09-07-23 | News

NAHB Concerned over New WOTUS Rule's Impact on Housing

Worries Rise About the Impact of the Revised WOTUS Rule on the Home Building Industry
by Staff

The recently amended WOTUS rule raises questions about housing affordability and regulatory clarity.

In response to the amended final Waters of the United States (WOTUS) rule issued by the Environmental Protection Agency (EPA) and U.S. Army Corps of Engineers, the National Association of Home Builders (NAHB) raised concerns about its potential impact on housing affordability and regulatory clarity.

This revised WOTUS rule, which the NAHB suggests emerged without public input from stakeholders, has raised alarms within the housing industry. The rule comes in the wake of the U.S. Supreme Court's decision in the Sackett v. EPA case, which clarified that federal authority extends only to relatively permanent waterbodies. However, according to the NAHB, the Biden administration did not define what constitutes a "relatively permanent" waterbody, leaving room for ambiguity.

Moreover, the updated WOTUS rule fails to exclude "ephemeral features," which only contain water following rainfall events, from federal jurisdiction. This lack of clarity could lead to continued federal overreach, bureaucratic delays during wetlands permitting, and regulatory confusion for home builders and land developers.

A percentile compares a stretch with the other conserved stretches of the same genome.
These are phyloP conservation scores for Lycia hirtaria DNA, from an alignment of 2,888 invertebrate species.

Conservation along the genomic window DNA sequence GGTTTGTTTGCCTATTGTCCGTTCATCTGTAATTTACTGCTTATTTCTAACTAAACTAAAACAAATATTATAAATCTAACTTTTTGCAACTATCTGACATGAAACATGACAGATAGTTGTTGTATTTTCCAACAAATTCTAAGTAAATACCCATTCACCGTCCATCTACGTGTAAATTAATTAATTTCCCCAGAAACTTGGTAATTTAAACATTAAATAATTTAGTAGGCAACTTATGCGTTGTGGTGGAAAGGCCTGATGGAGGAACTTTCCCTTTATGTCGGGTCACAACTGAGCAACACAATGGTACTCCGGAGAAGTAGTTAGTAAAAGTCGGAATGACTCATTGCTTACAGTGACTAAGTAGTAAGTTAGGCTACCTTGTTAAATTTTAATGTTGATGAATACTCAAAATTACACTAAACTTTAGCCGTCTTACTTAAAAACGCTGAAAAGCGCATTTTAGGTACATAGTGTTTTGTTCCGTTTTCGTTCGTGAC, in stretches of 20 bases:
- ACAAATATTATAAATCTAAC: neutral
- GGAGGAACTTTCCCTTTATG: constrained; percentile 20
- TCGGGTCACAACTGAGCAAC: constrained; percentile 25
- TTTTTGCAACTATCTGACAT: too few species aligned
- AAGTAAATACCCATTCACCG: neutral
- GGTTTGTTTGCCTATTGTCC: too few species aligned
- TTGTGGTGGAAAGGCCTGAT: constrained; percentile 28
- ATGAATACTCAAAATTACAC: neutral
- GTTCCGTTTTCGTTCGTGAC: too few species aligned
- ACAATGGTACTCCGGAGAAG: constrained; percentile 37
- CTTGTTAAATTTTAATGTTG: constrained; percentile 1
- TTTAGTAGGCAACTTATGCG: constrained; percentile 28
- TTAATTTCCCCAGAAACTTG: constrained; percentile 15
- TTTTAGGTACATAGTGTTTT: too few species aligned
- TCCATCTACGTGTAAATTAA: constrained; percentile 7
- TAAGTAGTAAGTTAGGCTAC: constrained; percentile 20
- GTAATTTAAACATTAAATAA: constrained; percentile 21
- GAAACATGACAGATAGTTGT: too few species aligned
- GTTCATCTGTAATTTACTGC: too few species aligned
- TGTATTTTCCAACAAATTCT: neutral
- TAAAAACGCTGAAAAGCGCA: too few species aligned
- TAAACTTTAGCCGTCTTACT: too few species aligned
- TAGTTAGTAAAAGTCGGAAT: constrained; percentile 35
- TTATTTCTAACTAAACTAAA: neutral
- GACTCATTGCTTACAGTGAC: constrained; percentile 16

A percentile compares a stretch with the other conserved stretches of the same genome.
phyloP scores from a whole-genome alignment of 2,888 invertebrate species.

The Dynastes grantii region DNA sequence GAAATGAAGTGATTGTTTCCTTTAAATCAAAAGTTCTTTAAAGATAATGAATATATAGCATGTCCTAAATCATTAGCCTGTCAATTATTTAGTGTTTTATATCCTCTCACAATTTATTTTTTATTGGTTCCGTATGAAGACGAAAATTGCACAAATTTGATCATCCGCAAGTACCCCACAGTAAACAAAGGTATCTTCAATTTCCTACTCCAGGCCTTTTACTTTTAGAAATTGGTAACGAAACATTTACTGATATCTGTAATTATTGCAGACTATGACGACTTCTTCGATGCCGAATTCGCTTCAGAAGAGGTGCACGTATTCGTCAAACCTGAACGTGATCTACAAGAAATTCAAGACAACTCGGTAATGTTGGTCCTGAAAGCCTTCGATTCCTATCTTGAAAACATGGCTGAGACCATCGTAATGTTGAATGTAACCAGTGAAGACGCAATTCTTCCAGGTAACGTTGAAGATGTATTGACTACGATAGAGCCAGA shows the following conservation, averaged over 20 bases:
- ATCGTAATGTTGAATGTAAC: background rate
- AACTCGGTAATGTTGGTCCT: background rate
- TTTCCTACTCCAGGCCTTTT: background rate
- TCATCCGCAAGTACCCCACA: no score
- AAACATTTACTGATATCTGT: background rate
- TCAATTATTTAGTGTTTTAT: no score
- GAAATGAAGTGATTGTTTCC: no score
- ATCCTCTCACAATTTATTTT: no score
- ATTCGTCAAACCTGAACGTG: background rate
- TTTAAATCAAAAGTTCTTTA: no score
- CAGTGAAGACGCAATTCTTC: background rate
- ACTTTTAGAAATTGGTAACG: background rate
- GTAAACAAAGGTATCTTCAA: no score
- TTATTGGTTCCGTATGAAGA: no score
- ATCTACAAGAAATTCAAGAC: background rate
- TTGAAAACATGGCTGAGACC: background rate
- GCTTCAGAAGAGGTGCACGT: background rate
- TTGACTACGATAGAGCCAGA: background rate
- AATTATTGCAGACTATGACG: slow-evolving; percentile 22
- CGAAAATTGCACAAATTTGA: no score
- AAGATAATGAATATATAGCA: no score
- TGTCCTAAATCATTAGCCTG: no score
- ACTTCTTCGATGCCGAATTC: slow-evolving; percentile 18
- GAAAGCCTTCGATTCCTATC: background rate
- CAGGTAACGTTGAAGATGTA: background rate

NAHB Chairman Alicia Huey expressed concerns, stating, "This new regulation will directly result in continued regulatory barriers to affordable housing as single-family and multifamily developers struggle to find the developable land necessary to produce the new affordable housing units this nation desperately needs."

Additionally, the situation is further complicated by the fact that several federal district courts had already issued preliminary injunctions against the Biden WOTUS rule released in January. As a result, the amended WOTUS definition will apply in only 23 states, the District of Columbia, and U.S. Territories, while the other 27 states adhere to the pre-2015 regulatory regime, before the Sackett decision.

To address this regulatory uncertainty, NAHB is actively involved in litigation in the 27 states, advocating for clear definitions and regulatory certainty. They are also engaging with EPA and U.S. Army Corps of Engineer officials to seek clarity for the other 23 states, urging expedited approvals for jurisdictional determinations and Clean Water Act 404 permits.

The agencies have announced plans to hold stakeholder hearings on the new rule, although these have faced capacity issues. NAHB is requesting expanded participation for industry stakeholders and plans to meet with federal officials to address concerns, propose pragmatic changes, and restore predictability to the federal wetlands permitting process.


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